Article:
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Supreme Court of Florida.

Brenda ARMSTEAD, Petitioner, v. STATE of Florida, Respondent.

No. SC01-1094.

Decided: May 09, 2002

Brenda Armstead, pro se, Galveston, TX, Petitioner. No Appearance for Respondent.

 Brenda Armstead petitions this Court for a writ of habeas corpus.   We have jurisdiction.   See art. V, § 3(b)(9), Fla. Const.   For the reasons set forth below, we dismiss the instant petition and sanction Armstead for her abuse of the judicial system.

Armstead has filed a compilation of various letters and other documents that we treat collectively as a petition for writ of habeas corpus.   The petition consists of various rambling letters, newspaper clippings, a cartoon, and other pleadings that are either incomprehensible or seek relief this Court is unable to provide.   Since June 2000, Armstead has filed twenty petitions.   See Armstead v. State, No. SC00-1202 (Fla. June 21, 2000);  Armstead v. Feurenstein, No. SC00-1574 (Fla. Aug. 8, 2000);  Armstead v. State, No. SC00-1961 (Fla. Nov. 8, 2000);  Armstead v. State, 780 So.2d 912 (Fla.2001) (Case No. SC00-2070);  Armstead v. State, No. SC00-2644 (Fla. Mar. 16, 2001);  Armstead v. State, 790 So.2d 1101 (Fla.2001) (Case No. SC01-802);  Armstead v. State, No. SC01-798 (Fla. petition filed Jan. 8, 2000) (pending);  Armstead v. United States, 791 So.2d 1094 (Fla.2001) ( Case No. SC01-957);  Armstead v. State, 791 So.2d 1094 (Fla.2001) ( Case No. SC01-958);  Armstead v. State, 791 So.2d 1094 (Fla.2001) ( Case No. SC01-959);  Armstead v. State, 791 So.2d 1094 (Fla.2001) ( Case No. SC01-996);  Armstead v. State, 791 So.2d 1094 (Fla.2001) ( Case No. SC01-1024);  Armstead v. State, No. SC01-1094 (Fla. petition filed May 1, 2001) (this case);  Armstead v. State, 794 So.2d 603 (Fla.2001) (Case No. SC01-1307);  Armstead v. Florida State Hosp., 791 So.2d 1094 (Fla.2001) (Case No. SC01-1336);  Armstead v. State, No. SC01-1337 (Fla. petition filed Jun. 8, 2001) (pending);  Armstead v. Barry Univ. Sch. of Law, 794 So.2d 603 (Fla.2001) (Case No. SC01-1394);  Armstead v. State, 794 So.2d 603 (Fla.2001) (Case No. SC01-1672);  Armstead v. State, 796 So.2d 535 (Fla.2001) (Case No. SC01-1675);  Armstead v. State, No. SC01-1749 (Fla. petition filed Aug. 3, 2001) (pending).1  Even though this number is not as great as those filed by some of this Court's other active pro se litigants, it does not accurately reflect the amount of this Court's time which has been consumed by Armstead's filings.   In addition to these twenty cases, a host of filings never became cases because they were incomprehensible.   Because it appeared that Armstead had abused the judicial system, we concluded that we were forced to limit her ability to monopolize this Court's time.   Thus, we issued an order requiring Armstead to show cause why this Court should not limit her filings.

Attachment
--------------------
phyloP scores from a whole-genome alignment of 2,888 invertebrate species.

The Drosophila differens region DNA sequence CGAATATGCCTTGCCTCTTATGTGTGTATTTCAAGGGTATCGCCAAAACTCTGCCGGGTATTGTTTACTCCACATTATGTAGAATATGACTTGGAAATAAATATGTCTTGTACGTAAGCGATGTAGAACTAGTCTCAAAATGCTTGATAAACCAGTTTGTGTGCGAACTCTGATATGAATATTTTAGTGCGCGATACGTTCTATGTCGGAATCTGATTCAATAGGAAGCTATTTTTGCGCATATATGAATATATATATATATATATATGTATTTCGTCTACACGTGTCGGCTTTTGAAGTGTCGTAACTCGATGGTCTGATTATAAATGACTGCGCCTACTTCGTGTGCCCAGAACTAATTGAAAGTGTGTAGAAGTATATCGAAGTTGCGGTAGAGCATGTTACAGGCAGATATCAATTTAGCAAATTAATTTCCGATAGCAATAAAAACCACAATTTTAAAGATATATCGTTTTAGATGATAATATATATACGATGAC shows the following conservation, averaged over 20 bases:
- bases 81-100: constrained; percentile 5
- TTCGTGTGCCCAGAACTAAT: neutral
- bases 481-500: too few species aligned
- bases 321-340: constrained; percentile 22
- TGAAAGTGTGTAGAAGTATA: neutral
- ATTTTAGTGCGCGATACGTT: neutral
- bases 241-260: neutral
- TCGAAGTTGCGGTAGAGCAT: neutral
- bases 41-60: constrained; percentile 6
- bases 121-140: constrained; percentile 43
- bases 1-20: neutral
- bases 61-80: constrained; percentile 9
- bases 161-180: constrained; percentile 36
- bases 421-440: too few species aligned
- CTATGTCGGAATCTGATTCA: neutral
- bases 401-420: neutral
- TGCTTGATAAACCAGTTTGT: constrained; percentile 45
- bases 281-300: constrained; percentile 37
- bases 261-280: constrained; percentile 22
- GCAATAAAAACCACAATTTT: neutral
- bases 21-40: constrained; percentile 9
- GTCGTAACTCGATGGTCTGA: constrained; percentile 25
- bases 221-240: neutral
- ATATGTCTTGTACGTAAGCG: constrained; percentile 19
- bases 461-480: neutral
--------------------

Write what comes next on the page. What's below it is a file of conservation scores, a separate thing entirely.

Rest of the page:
Armstead has technically not filed a response to the order to show cause.   Instead, she has returned her original copy of the order to show cause with scribblings in the margins.   Most of these comments are similar to her other pleadings-incomprehensible.   Further, since the order to show cause was issued, Armstead has continued to file numerous, incomprehensible pleadings.